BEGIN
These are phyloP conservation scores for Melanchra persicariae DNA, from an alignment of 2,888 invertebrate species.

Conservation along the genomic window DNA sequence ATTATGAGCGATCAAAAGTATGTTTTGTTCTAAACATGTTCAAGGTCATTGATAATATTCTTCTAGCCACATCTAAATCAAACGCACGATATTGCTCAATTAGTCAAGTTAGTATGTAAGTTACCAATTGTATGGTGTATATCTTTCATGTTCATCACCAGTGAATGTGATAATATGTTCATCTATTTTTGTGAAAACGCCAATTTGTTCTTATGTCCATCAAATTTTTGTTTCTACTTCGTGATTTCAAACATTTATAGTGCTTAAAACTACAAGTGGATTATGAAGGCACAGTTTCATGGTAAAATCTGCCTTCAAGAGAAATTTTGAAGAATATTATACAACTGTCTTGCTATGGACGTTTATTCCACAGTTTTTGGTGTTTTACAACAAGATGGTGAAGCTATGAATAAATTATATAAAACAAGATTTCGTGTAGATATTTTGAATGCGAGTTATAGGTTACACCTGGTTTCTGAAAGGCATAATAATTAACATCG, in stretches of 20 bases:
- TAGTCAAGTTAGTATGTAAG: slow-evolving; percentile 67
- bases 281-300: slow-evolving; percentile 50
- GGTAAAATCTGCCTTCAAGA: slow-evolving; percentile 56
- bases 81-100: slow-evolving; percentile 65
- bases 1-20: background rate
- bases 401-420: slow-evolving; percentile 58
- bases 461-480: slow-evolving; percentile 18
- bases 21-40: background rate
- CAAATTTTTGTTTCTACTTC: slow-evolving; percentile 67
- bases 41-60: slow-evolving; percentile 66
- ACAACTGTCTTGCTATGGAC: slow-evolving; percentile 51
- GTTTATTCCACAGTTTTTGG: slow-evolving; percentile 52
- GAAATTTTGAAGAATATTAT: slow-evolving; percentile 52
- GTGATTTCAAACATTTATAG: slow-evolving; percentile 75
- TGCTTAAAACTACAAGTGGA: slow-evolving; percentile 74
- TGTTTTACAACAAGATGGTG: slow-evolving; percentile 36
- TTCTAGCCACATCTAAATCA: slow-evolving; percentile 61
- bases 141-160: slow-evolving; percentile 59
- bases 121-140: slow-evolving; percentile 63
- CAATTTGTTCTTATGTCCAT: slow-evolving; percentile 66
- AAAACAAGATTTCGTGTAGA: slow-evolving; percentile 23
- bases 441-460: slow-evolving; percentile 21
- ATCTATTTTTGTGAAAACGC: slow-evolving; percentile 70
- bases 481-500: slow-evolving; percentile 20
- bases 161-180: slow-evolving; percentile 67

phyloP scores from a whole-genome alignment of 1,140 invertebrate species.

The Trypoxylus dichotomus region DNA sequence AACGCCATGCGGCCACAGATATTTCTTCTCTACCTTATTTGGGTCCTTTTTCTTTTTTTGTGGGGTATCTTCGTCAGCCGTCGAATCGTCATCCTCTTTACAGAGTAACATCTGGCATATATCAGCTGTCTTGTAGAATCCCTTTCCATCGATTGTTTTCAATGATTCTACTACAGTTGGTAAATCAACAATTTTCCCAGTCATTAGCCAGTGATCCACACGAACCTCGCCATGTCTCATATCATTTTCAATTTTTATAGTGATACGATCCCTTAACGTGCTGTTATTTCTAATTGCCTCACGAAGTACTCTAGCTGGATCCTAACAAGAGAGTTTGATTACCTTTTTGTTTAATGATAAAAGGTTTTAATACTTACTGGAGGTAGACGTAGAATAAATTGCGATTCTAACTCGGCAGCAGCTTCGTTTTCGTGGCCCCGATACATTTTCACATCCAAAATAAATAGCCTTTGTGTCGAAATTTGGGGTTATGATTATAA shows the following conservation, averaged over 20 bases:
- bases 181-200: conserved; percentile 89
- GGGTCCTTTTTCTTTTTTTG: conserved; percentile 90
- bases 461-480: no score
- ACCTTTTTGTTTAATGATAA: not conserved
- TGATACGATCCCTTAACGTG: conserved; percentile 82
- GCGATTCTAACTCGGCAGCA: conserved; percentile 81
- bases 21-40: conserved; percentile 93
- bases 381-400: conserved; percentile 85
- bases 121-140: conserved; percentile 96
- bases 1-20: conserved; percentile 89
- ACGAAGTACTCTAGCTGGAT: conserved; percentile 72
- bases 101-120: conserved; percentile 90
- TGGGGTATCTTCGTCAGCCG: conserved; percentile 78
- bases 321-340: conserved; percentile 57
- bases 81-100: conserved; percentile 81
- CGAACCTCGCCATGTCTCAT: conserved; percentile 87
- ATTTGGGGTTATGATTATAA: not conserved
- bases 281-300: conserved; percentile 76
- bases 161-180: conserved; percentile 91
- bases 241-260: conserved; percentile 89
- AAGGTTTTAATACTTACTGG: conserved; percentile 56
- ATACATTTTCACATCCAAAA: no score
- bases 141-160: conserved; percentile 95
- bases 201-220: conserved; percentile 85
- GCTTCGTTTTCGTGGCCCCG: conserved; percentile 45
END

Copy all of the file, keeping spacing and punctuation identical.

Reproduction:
These are phyloP conservation scores for Melanchra persicariae DNA, from an alignment of 2,888 invertebrate species.

Conservation along the genomic window DNA sequence ATTATGAGCGATCAAAAGTATGTTTTGTTCTAAACATGTTCAAGGTCATTGATAATATTCTTCTAGCCACATCTAAATCAAACGCACGATATTGCTCAATTAGTCAAGTTAGTATGTAAGTTACCAATTGTATGGTGTATATCTTTCATGTTCATCACCAGTGAATGTGATAATATGTTCATCTATTTTTGTGAAAACGCCAATTTGTTCTTATGTCCATCAAATTTTTGTTTCTACTTCGTGATTTCAAACATTTATAGTGCTTAAAACTACAAGTGGATTATGAAGGCACAGTTTCATGGTAAAATCTGCCTTCAAGAGAAATTTTGAAGAATATTATACAACTGTCTTGCTATGGACGTTTATTCCACAGTTTTTGGTGTTTTACAACAAGATGGTGAAGCTATGAATAAATTATATAAAACAAGATTTCGTGTAGATATTTTGAATGCGAGTTATAGGTTACACCTGGTTTCTGAAAGGCATAATAATTAACATCG, in stretches of 20 bases:
- TAGTCAAGTTAGTATGTAAG: slow-evolving; percentile 67
- bases 281-300: slow-evolving; percentile 50
- GGTAAAATCTGCCTTCAAGA: slow-evolving; percentile 56
- bases 81-100: slow-evolving; percentile 65
- bases 1-20: background rate
- bases 401-420: slow-evolving; percentile 58
- bases 461-480: slow-evolving; percentile 18
- bases 21-40: background rate
- CAAATTTTTGTTTCTACTTC: slow-evolving; percentile 67
- bases 41-60: slow-evolving; percentile 66
- ACAACTGTCTTGCTATGGAC: slow-evolving; percentile 51
- GTTTATTCCACAGTTTTTGG: slow-evolving; percentile 52
- GAAATTTTGAAGAATATTAT: slow-evolving; percentile 52
- GTGATTTCAAACATTTATAG: slow-evolving; percentile 75
- TGCTTAAAACTACAAGTGGA: slow-evolving; percentile 74
- TGTTTTACAACAAGATGGTG: slow-evolving; percentile 36
- TTCTAGCCACATCTAAATCA: slow-evolving; percentile 61
- bases 141-160: slow-evolving; percentile 59
- bases 121-140: slow-evolving; percentile 63
- CAATTTGTTCTTATGTCCAT: slow-evolving; percentile 66
- AAAACAAGATTTCGTGTAGA: slow-evolving; percentile 23
- bases 441-460: slow-evolving; percentile 21
- ATCTATTTTTGTGAAAACGC: slow-evolving; percentile 70
- bases 481-500: slow-evolving; percentile 20
- bases 161-180: slow-evolving; percentile 67

phyloP scores from a whole-genome alignment of 1,140 invertebrate species.

The Trypoxylus dichotomus region DNA sequence AACGCCATGCGGCCACAGATATTTCTTCTCTACCTTATTTGGGTCCTTTTTCTTTTTTTGTGGGGTATCTTCGTCAGCCGTCGAATCGTCATCCTCTTTACAGAGTAACATCTGGCATATATCAGCTGTCTTGTAGAATCCCTTTCCATCGATTGTTTTCAATGATTCTACTACAGTTGGTAAATCAACAATTTTCCCAGTCATTAGCCAGTGATCCACACGAACCTCGCCATGTCTCATATCATTTTCAATTTTTATAGTGATACGATCCCTTAACGTGCTGTTATTTCTAATTGCCTCACGAAGTACTCTAGCTGGATCCTAACAAGAGAGTTTGATTACCTTTTTGTTTAATGATAAAAGGTTTTAATACTTACTGGAGGTAGACGTAGAATAAATTGCGATTCTAACTCGGCAGCAGCTTCGTTTTCGTGGCCCCGATACATTTTCACATCCAAAATAAATAGCCTTTGTGTCGAAATTTGGGGTTATGATTATAA shows the following conservation, averaged over 20 bases:
- bases 181-200: conserved; percentile 89
- GGGTCCTTTTTCTTTTTTTG: conserved; percentile 90
- bases 461-480: no score
- ACCTTTTTGTTTAATGATAA: not conserved
- TGATACGATCCCTTAACGTG: conserved; percentile 82
- GCGATTCTAACTCGGCAGCA: conserved; percentile 81
- bases 21-40: conserved; percentile 93
- bases 381-400: conserved; percentile 85
- bases 121-140: conserved; percentile 96
- bases 1-20: conserved; percentile 89
- ACGAAGTACTCTAGCTGGAT: conserved; percentile 72
- bases 101-120: conserved; percentile 90
- TGGGGTATCTTCGTCAGCCG: conserved; percentile 78
- bases 321-340: conserved; percentile 57
- bases 81-100: conserved; percentile 81
- CGAACCTCGCCATGTCTCAT: conserved; percentile 87
- ATTTGGGGTTATGATTATAA: not conserved
- bases 281-300: conserved; percentile 76
- bases 161-180: conserved; percentile 91
- bases 241-260: conserved; percentile 89
- AAGGTTTTAATACTTACTGG: conserved; percentile 56
- ATACATTTTCACATCCAAAA: no score
- bases 141-160: conserved; percentile 95
- bases 201-220: conserved; percentile 85
- GCTTCGTTTTCGTGGCCCCG: conserved; percentile 45